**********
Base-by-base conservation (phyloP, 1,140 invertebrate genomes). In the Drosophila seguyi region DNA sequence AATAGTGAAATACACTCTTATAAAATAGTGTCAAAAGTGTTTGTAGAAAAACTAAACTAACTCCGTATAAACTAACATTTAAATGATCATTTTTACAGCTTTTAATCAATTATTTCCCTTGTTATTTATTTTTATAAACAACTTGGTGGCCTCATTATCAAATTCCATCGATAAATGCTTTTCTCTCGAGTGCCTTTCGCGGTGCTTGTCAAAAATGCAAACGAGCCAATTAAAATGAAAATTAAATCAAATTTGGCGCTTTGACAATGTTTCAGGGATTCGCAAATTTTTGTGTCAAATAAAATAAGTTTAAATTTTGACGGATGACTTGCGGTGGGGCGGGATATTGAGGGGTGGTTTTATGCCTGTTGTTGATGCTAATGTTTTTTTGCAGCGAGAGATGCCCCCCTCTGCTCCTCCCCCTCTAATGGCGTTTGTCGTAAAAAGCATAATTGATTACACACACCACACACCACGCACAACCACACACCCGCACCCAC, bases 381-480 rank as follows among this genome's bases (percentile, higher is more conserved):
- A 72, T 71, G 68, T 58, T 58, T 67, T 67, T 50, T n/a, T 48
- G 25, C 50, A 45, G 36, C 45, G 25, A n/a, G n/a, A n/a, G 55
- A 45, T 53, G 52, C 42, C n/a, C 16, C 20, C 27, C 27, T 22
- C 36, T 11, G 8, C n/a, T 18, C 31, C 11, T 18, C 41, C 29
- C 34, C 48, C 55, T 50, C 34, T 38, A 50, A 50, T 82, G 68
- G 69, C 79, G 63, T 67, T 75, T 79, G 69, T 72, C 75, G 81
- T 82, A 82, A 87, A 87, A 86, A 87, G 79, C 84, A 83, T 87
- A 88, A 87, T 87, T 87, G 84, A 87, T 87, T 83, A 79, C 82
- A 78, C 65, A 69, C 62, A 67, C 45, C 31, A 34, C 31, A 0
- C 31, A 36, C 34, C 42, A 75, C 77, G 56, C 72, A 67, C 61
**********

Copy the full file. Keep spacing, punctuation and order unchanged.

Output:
Base-by-base conservation (phyloP, 1,140 invertebrate genomes). In the Drosophila seguyi region DNA sequence AATAGTGAAATACACTCTTATAAAATAGTGTCAAAAGTGTTTGTAGAAAAACTAAACTAACTCCGTATAAACTAACATTTAAATGATCATTTTTACAGCTTTTAATCAATTATTTCCCTTGTTATTTATTTTTATAAACAACTTGGTGGCCTCATTATCAAATTCCATCGATAAATGCTTTTCTCTCGAGTGCCTTTCGCGGTGCTTGTCAAAAATGCAAACGAGCCAATTAAAATGAAAATTAAATCAAATTTGGCGCTTTGACAATGTTTCAGGGATTCGCAAATTTTTGTGTCAAATAAAATAAGTTTAAATTTTGACGGATGACTTGCGGTGGGGCGGGATATTGAGGGGTGGTTTTATGCCTGTTGTTGATGCTAATGTTTTTTTGCAGCGAGAGATGCCCCCCTCTGCTCCTCCCCCTCTAATGGCGTTTGTCGTAAAAAGCATAATTGATTACACACACCACACACCACGCACAACCACACACCCGCACCCAC, bases 381-480 rank as follows among this genome's bases (percentile, higher is more conserved):
- A 72, T 71, G 68, T 58, T 58, T 67, T 67, T 50, T n/a, T 48
- G 25, C 50, A 45, G 36, C 45, G 25, A n/a, G n/a, A n/a, G 55
- A 45, T 53, G 52, C 42, C n/a, C 16, C 20, C 27, C 27, T 22
- C 36, T 11, G 8, C n/a, T 18, C 31, C 11, T 18, C 41, C 29
- C 34, C 48, C 55, T 50, C 34, T 38, A 50, A 50, T 82, G 68
- G 69, C 79, G 63, T 67, T 75, T 79, G 69, T 72, C 75, G 81
- T 82, A 82, A 87, A 87, A 86, A 87, G 79, C 84, A 83, T 87
- A 88, A 87, T 87, T 87, G 84, A 87, T 87, T 83, A 79, C 82
- A 78, C 65, A 69, C 62, A 67, C 45, C 31, A 34, C 31, A 0
- C 31, A 36, C 34, C 42, A 75, C 77, G 56, C 72, A 67, C 61